California Divorce Law Regarding Alimony

By Anna Assad

California spousal support, or alimony, is designed to maintain one party in the divorce in the same lifestyle she enjoyed during the marriage. Spousal support is money paid by one spouse to the other in accordance with a court order issued during divorce or separation proceedings. State divorce laws set the court guidelines for spousal support awards.

Entitlement and Length

Unlike child support, California spousal support isn't automatically addressed in separation or divorce proceedings, and there are no set percentages. Upon the spouse's request, the court must decide if she's entitled to the support, and, if so, how much and for how long. According to the official website of California divorce attorneys Dishon & Block, courts typically set the duration of support for half of the length of the marriage if the marriage lasted under 10 years. For longer marriages, one of the parties must return to court to prove when support isn't needed any longer.


California laws direct the court to look at various factors when deciding a spousal support request. The income both parties make is reviewed, as the court must take into account the requesting spouse's ability to maintain her lifestyle and the other spouse's ability to pay. Debt acquired by the other spouse as a result of a property division might negate the requesting spouse's right to support, and her request is weighed against the standard of living the couple had together to ensure she's not overstating her financial needs. How long the two were married might be a factor, if the union kept the requesting spouse out of the workforce for an extended period of time. Other circumstances that a court considers include documented domestic violence and any other factors the court deems relevant to the request.

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Termination and Modification

The paying party has the right to petition the court to ask that the support award be lowered or ended, and the receiving party can ask for an increase. Even so-called "permanent" spousal support awards can be changed or ended in California. Modifications and terminations typically involve a significant change in the finances of one of the parties. State law also allows the paying party to ask the court to evaluate the receiving spouse's ability to work if she's been receiving support but has not yet found a job.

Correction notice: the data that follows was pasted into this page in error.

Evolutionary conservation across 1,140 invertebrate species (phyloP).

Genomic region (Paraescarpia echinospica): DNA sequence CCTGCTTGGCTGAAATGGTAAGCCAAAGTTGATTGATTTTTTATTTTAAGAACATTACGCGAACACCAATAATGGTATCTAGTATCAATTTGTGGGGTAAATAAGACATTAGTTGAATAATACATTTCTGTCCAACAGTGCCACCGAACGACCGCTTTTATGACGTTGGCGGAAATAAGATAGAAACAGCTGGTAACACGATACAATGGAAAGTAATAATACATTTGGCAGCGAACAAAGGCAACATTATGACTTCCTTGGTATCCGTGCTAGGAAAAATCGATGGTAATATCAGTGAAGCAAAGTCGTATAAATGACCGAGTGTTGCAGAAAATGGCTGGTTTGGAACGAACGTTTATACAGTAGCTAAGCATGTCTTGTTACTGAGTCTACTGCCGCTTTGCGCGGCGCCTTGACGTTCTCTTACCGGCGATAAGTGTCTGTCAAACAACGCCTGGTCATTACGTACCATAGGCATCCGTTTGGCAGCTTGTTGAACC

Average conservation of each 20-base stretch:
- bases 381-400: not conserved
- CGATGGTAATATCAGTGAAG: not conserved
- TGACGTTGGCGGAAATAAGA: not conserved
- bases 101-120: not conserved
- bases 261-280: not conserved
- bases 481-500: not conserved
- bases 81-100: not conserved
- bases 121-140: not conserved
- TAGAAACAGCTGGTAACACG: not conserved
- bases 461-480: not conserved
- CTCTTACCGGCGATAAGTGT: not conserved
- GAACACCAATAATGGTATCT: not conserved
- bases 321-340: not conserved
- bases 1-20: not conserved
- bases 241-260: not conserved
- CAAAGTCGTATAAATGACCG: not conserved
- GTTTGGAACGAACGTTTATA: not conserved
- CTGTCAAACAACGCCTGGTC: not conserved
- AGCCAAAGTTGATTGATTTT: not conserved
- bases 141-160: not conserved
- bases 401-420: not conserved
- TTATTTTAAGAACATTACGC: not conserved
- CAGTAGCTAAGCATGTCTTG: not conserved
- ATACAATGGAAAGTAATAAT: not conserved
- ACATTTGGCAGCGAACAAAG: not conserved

If the requesting spouse contributed to the education of the other spouse, increasing his ability to make money, she may be entitled to reimbursement in the form of spousal support under California law. A requesting custodial parent is given additional consideration in a spousal support case, because her ability to work might be restricted by the need to care for the children. In California, the judge may insert what is referred to as a "Gavron Warning" in the support award. Part of the California divorce laws, the warning instructs the receiving spouse to work toward supporting herself and allows the paying spouse to request support termination if the court finds no progress has been made toward that goal.

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How Can Alimony Be Canceled or Modified in California?


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Welfare & Alimony in California

To receive welfare in California, applicants must meet strict income requirements, and any income received from alimony must be reported. The court will award alimony, or spousal support as it's known in California, during the divorce process if a spouse needs the financial assistance to transition from married life and become self-sufficient. However, circumstances may change over a period of time, so the recipient spouse must report any changes in alimony to the relevant social services agency, since it may impact her welfare eligibility and benefits.

How to Determine Alimony in SC

To prepare for a divorce, it is important for both parties to have an understanding of the factors a court will consider in determining whether to award alimony and the types and amounts to request. In South Carolina, the length of the marriage, the existence of any marital misconduct, the parties' earning capacity, and the physical and mental health of both parties will be considered in determining the length, type and amount of an order for alimony.

Wyoming Laws on Alimony

Alimony, or spousal support, is money paid by a party to a former spouse. Wyoming, like all states, has a specific set of laws governing alimony awards. Wyoming, also like all states, allows individuals to obtain a divorce without proving the other party was at fault. Alimony is not intended to punish a paying spouse, but rather to provide fair and necessary assistance to the spouse who needs it. Alimony statutes are gender neutral; both men and women can receive it.

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